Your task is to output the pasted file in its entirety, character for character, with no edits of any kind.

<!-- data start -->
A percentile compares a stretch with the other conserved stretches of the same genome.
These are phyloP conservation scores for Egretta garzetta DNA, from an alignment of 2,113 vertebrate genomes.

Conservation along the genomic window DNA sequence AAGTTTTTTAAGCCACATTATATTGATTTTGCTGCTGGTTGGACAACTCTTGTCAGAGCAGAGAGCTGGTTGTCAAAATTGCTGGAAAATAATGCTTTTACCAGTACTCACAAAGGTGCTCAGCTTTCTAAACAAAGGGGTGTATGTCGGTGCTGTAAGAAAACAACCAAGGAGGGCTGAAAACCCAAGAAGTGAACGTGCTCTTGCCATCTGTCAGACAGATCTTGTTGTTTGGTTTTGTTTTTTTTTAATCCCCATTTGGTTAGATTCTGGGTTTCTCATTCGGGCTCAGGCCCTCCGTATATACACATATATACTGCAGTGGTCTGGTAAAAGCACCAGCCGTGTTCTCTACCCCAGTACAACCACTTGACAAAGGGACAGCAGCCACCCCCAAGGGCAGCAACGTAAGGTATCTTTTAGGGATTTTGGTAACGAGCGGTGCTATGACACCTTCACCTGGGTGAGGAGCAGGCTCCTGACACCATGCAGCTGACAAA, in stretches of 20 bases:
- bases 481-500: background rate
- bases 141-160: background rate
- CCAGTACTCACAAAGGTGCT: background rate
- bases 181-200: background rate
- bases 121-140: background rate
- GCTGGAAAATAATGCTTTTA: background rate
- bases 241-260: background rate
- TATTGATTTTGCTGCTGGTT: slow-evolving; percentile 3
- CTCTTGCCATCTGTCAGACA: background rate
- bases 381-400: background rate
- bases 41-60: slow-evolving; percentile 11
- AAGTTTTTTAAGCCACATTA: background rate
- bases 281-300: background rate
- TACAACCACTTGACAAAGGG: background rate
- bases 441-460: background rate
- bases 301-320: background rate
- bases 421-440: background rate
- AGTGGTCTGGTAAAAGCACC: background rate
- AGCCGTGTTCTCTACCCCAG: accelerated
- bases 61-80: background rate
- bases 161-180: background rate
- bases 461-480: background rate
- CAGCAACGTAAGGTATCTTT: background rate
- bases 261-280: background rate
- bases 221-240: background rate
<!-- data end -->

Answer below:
A percentile compares a stretch with the other conserved stretches of the same genome.
These are phyloP conservation scores for Egretta garzetta DNA, from an alignment of 2,113 vertebrate genomes.

Conservation along the genomic window DNA sequence AAGTTTTTTAAGCCACATTATATTGATTTTGCTGCTGGTTGGACAACTCTTGTCAGAGCAGAGAGCTGGTTGTCAAAATTGCTGGAAAATAATGCTTTTACCAGTACTCACAAAGGTGCTCAGCTTTCTAAACAAAGGGGTGTATGTCGGTGCTGTAAGAAAACAACCAAGGAGGGCTGAAAACCCAAGAAGTGAACGTGCTCTTGCCATCTGTCAGACAGATCTTGTTGTTTGGTTTTGTTTTTTTTTAATCCCCATTTGGTTAGATTCTGGGTTTCTCATTCGGGCTCAGGCCCTCCGTATATACACATATATACTGCAGTGGTCTGGTAAAAGCACCAGCCGTGTTCTCTACCCCAGTACAACCACTTGACAAAGGGACAGCAGCCACCCCCAAGGGCAGCAACGTAAGGTATCTTTTAGGGATTTTGGTAACGAGCGGTGCTATGACACCTTCACCTGGGTGAGGAGCAGGCTCCTGACACCATGCAGCTGACAAA, in stretches of 20 bases:
- bases 481-500: background rate
- bases 141-160: background rate
- CCAGTACTCACAAAGGTGCT: background rate
- bases 181-200: background rate
- bases 121-140: background rate
- GCTGGAAAATAATGCTTTTA: background rate
- bases 241-260: background rate
- TATTGATTTTGCTGCTGGTT: slow-evolving; percentile 3
- CTCTTGCCATCTGTCAGACA: background rate
- bases 381-400: background rate
- bases 41-60: slow-evolving; percentile 11
- AAGTTTTTTAAGCCACATTA: background rate
- bases 281-300: background rate
- TACAACCACTTGACAAAGGG: background rate
- bases 441-460: background rate
- bases 301-320: background rate
- bases 421-440: background rate
- AGTGGTCTGGTAAAAGCACC: background rate
- AGCCGTGTTCTCTACCCCAG: accelerated
- bases 61-80: background rate
- bases 161-180: background rate
- bases 461-480: background rate
- CAGCAACGTAAGGTATCTTT: background rate
- bases 261-280: background rate
- bases 221-240: background rate